Fond farewell

January 14, 2014

Ava Frisinger reflects on her 16 years as mayor

These days, Ava Frisinger, when not volunteering her time on various councils and boards, is spending a lot of catch-up time with her grandchildren. She won’t say which role is harder, being Issaquah’s longest-serving mayor or that of grandmother.

By Greg Farrar New Mayor Fred Butler (left) presents Ava Frisinger with a gift from city employees as her husband Bill Frisinger looks on.

By Greg Farrar
New Mayor Fred Butler (left) presents Ava Frisinger with a gift from city employees as her husband Bill Frisinger looks on.

“But being a grandmother is a very satisfying job, rewarding as well,” Frisinger said. “It’s neat to watch kids grow, encourage them to do what it is that they want to do.”

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What’s your Issaquah IQ?

June 28, 2012

So, you think you know Issaquah? Is the city just another buttoned-up suburb? Nope. Issaquah is home to more than 30,000 people — and more than a century of secrets. Issaquah anecdotes stretch deep into the past and continue into the 21st century. Look beyond the basics to discover tidbits and trivia.

Test your Issaquah IQ. (Scroll to the bottom to check the answers, but please, no cheating!)

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Former Issaquah Mayor Herb Herrington dies

April 24, 2012

Herb Herrington

Former Mayor Herb Herrington, a genteel Texan and the chief executive as Issaquah started a long metamorphosis from a one-stoplight town to a commercial hub, died April 13.

Herrington, 83, served as mayor from 1974-81, before the Eastside population boom reshaped Issaquah from a former coal-mining and logging settlement into a center for high-tech and service industries. Later city leaders credited Herrington for creating a City Hall culture more responsive to citizens’ concerns.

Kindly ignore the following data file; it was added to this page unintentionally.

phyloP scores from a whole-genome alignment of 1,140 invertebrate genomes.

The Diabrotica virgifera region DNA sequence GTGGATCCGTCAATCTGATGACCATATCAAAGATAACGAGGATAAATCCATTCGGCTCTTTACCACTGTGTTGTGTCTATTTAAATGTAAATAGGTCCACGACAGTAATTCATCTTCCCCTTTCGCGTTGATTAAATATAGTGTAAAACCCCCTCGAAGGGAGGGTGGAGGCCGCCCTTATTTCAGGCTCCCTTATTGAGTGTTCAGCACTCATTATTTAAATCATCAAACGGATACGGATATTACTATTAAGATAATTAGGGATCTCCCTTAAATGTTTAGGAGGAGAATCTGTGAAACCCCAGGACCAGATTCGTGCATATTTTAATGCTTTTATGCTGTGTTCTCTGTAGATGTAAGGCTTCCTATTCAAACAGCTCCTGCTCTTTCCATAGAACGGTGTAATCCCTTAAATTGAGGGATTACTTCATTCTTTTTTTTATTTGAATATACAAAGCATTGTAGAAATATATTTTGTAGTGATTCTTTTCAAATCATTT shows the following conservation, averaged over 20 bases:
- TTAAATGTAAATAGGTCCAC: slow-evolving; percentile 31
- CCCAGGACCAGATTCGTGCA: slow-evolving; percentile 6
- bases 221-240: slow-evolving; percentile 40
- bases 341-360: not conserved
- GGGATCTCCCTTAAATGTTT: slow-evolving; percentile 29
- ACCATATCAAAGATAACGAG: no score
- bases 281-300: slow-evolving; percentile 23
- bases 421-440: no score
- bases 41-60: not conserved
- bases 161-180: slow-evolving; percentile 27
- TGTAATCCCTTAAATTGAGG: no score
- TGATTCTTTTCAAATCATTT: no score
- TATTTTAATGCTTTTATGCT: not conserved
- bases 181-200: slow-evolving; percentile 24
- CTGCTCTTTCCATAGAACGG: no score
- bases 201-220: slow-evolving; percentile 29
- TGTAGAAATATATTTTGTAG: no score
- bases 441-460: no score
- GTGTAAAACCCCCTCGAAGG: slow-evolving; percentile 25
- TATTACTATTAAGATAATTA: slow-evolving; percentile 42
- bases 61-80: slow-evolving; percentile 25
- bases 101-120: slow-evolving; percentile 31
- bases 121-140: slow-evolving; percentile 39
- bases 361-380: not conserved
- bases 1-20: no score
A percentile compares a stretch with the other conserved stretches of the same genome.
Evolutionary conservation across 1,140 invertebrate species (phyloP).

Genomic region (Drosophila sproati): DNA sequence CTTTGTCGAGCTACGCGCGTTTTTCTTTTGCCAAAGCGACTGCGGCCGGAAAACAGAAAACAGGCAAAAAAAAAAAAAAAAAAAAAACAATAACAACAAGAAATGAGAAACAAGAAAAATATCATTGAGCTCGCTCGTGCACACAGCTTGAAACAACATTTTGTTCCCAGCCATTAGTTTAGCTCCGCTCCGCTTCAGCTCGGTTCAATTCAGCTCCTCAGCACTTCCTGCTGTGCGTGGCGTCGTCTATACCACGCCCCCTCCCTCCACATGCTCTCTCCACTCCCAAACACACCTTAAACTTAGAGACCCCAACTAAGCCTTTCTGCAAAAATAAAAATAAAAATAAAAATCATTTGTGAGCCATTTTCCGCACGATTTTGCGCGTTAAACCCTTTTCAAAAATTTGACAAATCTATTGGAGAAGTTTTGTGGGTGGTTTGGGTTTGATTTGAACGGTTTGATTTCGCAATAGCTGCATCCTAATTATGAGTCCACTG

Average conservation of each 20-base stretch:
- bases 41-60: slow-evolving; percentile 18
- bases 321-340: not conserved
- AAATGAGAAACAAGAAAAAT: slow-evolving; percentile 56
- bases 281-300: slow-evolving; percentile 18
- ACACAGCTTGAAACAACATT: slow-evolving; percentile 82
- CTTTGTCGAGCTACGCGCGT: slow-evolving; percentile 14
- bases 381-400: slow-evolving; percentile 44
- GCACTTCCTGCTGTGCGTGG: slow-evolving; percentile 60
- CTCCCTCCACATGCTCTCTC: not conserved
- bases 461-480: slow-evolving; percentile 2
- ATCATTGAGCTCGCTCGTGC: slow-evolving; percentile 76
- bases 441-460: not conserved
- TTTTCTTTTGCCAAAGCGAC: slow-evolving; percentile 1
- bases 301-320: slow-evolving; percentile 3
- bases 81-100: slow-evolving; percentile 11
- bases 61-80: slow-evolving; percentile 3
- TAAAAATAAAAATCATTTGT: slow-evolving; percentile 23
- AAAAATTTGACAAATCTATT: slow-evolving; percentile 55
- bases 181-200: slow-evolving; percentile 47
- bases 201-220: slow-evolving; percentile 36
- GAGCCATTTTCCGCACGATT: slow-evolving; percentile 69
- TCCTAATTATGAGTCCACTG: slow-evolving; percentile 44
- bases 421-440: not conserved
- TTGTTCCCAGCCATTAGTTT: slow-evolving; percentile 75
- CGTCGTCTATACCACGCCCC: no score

“One of the things I learned from him is that you can disagree without being disagreeable,” former Mayor Rowan Hinds said.

Compassion also defined Herrington’s legacy. In 1977, the then-mayor spearheaded Community Enterprises of Issaquah, a predecessor to AtWork! — a nonprofit organization dedicated to skills training and job placement for disabled people.

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120 years of Issaquah

April 24, 2012

Click on the image to view the full-size timeline.

1892

  • Issaquah is founded as Gilman. The city is named for railroad baron Daniel Hunt Gilman.

1893

  • The postmaster called for mail sent to Gilman to be addressed to Olney, Wash., to avoid confusion between Gilman and Gilmer, another city in the state.

1895

  • Townsfolk start calling the frontier town Issaquah, or “the sound of water birds” in the language of the American Indians native to the region.

1899

  • State lawmakers approve official name change from Gilman to Issaquah.

1900

  • Wilbur W. Sylvester founds the Bank of Issaquah in a clapboard building.

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